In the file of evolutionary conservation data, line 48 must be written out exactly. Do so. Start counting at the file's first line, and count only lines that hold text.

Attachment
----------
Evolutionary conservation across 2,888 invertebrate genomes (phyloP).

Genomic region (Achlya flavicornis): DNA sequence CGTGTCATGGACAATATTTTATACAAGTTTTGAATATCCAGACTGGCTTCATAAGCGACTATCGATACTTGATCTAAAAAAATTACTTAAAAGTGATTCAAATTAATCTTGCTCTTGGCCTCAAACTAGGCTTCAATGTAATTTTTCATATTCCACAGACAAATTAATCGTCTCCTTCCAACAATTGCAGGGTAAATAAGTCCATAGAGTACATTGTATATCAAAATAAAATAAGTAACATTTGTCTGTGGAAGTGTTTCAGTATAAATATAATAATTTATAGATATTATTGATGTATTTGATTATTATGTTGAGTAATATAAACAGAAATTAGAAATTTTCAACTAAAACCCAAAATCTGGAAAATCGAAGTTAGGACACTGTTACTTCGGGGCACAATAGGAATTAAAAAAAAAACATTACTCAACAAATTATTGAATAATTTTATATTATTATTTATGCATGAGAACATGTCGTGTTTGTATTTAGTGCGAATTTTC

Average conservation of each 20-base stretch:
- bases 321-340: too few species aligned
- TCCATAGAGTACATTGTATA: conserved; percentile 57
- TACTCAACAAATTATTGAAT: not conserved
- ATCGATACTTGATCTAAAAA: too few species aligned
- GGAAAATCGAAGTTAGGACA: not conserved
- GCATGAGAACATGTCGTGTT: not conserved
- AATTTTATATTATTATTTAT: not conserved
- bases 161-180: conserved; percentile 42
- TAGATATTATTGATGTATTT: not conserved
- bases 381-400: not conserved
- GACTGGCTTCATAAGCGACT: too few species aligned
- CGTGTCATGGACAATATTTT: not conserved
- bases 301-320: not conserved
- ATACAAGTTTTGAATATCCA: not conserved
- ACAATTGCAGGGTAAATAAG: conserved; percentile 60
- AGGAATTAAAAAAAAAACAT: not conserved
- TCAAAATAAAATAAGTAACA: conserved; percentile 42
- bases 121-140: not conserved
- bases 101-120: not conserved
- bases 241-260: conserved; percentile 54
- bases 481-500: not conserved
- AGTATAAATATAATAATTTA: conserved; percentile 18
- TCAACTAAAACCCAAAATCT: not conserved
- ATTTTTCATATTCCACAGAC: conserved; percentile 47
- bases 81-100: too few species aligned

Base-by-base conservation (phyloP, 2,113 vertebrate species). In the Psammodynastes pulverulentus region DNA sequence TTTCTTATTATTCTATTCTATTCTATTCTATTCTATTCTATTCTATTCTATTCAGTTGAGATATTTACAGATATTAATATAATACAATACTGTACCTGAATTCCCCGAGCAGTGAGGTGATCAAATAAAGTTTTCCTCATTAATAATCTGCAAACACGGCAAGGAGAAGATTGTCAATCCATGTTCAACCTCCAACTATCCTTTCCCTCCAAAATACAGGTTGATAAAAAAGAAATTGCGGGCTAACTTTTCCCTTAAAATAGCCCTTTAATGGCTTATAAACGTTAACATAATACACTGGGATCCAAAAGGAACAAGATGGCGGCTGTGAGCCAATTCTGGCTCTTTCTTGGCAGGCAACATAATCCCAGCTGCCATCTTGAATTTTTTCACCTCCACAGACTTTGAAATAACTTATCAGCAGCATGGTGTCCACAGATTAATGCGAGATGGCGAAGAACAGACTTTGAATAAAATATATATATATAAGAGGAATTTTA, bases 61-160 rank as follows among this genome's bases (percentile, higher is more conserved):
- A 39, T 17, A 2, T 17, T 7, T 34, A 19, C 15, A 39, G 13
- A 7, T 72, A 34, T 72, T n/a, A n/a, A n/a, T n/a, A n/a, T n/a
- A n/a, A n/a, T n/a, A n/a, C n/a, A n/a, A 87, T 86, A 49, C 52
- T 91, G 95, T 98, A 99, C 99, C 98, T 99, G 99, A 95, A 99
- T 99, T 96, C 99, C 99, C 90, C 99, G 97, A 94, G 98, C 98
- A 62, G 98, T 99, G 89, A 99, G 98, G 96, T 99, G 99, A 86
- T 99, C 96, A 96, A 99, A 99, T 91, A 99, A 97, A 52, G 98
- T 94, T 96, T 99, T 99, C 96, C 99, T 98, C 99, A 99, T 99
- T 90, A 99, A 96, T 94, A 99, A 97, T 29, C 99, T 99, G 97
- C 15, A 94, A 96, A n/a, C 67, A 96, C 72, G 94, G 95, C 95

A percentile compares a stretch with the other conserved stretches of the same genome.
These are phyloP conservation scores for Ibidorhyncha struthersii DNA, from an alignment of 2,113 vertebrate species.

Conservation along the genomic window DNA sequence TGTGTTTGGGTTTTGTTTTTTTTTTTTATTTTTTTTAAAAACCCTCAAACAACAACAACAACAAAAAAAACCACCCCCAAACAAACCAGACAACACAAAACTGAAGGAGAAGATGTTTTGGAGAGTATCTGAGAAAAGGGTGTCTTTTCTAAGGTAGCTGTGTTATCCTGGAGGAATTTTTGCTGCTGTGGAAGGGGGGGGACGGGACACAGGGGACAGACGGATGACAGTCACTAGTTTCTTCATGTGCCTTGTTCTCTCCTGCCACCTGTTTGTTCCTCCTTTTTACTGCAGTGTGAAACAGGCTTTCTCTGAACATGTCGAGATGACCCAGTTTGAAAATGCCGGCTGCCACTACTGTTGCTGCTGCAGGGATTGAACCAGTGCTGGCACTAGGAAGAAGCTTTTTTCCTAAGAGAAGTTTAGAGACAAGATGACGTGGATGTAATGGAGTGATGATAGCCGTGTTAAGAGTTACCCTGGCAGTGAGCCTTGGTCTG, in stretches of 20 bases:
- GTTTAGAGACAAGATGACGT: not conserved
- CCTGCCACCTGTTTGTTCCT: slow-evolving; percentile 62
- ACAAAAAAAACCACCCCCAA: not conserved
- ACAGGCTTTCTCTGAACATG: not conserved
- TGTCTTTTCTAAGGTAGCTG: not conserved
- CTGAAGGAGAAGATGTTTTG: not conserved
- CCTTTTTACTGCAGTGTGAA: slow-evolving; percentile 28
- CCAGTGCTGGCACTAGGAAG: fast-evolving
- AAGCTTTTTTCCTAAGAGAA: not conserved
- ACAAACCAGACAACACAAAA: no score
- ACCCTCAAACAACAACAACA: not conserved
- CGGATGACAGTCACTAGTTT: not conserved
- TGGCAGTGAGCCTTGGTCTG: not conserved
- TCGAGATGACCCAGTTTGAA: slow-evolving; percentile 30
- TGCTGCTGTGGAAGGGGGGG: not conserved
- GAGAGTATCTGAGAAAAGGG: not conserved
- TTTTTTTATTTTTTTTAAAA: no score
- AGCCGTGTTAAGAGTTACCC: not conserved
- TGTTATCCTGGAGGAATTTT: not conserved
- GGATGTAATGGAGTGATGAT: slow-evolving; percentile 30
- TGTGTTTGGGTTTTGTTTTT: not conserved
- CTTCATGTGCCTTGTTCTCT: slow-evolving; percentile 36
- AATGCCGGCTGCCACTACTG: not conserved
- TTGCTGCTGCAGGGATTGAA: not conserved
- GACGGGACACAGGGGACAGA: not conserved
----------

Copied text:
- CTGAAGGAGAAGATGTTTTG: not conserved